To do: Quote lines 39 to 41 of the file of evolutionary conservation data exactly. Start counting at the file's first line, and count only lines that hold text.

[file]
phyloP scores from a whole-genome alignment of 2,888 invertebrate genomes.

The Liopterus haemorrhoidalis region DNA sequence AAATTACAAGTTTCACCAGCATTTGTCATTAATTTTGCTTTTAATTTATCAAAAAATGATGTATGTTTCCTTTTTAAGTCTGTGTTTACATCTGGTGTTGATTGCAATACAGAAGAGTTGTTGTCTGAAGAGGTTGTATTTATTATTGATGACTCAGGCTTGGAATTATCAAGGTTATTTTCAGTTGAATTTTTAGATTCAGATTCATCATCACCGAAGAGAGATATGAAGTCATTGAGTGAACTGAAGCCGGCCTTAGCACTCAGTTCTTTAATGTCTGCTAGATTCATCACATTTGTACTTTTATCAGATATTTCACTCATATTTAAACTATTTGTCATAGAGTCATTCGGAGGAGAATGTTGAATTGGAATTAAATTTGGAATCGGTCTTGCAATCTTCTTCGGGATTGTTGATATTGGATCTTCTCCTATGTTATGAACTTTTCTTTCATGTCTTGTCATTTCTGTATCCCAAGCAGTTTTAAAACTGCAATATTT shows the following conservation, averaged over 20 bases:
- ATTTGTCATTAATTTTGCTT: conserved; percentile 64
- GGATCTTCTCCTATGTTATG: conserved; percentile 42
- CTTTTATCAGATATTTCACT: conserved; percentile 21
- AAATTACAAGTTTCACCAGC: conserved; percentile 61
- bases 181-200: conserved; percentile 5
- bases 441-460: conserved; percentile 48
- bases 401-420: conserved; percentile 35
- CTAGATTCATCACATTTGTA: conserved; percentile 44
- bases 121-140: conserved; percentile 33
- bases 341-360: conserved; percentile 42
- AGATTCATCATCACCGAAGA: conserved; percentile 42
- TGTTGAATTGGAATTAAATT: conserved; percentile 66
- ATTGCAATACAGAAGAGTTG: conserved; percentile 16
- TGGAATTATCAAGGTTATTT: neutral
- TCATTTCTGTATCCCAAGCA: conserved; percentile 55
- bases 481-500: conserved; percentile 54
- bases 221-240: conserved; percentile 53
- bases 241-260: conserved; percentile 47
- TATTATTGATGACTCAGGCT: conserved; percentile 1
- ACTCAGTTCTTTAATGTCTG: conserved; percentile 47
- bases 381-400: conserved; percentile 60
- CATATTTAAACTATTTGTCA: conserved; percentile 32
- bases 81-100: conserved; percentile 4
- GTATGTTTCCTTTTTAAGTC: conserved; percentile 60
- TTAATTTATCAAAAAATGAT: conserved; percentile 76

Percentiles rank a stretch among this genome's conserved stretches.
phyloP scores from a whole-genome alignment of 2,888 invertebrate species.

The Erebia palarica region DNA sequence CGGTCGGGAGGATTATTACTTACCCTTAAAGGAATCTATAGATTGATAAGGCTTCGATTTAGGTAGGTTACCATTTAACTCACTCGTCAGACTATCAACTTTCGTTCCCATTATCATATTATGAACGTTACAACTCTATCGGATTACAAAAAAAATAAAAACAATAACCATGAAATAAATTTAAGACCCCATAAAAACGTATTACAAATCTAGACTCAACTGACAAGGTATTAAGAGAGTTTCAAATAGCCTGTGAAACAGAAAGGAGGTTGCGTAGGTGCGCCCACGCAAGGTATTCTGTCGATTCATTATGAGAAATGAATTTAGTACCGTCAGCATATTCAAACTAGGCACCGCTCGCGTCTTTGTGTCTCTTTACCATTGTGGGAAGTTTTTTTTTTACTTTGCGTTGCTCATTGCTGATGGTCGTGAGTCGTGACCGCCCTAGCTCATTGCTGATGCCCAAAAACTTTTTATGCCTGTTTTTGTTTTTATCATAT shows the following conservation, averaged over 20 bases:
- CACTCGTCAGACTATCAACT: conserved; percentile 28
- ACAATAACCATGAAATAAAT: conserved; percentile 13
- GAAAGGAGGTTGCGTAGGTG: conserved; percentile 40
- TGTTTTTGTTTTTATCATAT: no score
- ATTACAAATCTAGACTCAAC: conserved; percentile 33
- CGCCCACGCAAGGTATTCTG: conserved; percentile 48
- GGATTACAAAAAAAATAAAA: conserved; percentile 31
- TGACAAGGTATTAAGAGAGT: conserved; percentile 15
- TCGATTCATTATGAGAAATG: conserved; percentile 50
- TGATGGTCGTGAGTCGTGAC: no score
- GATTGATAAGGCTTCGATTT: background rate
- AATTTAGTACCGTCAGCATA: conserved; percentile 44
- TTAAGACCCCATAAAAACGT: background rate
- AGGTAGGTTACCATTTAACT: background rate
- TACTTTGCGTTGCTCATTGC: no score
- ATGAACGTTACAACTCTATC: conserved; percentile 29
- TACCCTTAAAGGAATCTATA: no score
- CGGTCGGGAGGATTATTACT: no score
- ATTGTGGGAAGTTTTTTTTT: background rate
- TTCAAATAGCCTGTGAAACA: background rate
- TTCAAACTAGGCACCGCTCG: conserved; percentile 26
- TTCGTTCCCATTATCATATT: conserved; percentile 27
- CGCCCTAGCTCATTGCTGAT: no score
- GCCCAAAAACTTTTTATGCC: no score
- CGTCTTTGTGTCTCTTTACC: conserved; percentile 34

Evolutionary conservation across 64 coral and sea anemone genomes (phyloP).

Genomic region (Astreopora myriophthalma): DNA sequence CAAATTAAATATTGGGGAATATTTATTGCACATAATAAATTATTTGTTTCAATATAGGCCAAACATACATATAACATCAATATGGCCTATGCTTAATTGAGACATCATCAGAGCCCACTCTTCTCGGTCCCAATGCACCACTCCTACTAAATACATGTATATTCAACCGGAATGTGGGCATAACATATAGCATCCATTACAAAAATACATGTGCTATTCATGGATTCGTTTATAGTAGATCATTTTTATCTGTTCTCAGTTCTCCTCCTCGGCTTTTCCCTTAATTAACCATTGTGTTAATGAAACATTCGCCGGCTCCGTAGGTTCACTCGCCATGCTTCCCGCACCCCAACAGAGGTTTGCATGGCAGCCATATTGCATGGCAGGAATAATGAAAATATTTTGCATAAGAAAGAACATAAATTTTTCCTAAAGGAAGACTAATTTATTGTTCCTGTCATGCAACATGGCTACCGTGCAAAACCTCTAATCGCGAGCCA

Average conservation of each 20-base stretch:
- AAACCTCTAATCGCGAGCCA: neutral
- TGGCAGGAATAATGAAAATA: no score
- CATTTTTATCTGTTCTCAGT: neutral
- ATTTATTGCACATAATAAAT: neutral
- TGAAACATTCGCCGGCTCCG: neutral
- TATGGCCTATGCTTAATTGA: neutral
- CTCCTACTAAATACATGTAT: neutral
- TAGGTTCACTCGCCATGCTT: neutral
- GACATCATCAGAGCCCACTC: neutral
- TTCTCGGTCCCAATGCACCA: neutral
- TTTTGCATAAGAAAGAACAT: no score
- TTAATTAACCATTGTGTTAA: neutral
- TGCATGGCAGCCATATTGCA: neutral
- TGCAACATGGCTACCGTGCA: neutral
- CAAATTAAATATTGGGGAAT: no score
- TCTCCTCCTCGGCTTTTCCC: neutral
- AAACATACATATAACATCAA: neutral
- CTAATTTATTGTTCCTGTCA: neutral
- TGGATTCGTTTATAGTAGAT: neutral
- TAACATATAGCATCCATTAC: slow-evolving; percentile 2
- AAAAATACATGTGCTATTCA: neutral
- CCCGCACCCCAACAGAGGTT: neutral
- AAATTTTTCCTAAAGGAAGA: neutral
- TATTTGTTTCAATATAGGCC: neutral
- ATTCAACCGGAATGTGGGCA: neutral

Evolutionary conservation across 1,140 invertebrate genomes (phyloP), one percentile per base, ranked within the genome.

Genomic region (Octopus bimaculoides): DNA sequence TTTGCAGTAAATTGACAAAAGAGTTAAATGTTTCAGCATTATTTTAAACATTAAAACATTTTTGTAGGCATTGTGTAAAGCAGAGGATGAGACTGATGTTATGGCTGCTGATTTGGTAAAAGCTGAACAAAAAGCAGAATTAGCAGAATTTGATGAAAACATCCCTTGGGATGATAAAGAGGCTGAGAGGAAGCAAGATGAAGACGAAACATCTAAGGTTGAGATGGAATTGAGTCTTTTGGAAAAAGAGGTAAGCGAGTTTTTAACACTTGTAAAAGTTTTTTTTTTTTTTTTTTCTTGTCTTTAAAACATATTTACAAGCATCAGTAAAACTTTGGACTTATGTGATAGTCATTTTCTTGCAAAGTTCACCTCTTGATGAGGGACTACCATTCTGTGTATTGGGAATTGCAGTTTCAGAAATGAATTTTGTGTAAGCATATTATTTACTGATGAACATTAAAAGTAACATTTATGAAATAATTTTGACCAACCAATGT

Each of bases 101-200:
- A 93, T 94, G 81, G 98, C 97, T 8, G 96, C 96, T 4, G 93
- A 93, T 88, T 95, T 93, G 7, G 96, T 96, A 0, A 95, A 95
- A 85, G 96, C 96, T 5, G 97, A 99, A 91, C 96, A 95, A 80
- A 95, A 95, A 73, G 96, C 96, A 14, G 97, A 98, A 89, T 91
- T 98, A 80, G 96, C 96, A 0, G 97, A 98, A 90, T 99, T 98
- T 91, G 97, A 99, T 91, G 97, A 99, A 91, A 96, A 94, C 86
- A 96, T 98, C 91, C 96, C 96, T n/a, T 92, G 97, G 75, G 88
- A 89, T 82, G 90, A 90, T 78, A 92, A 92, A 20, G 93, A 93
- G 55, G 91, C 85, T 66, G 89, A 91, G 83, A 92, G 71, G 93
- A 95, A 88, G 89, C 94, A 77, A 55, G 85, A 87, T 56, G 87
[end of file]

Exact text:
- TCGATTCATTATGAGAAATG: conserved; percentile 50
- TGATGGTCGTGAGTCGTGAC: no score
- GATTGATAAGGCTTCGATTT: background rate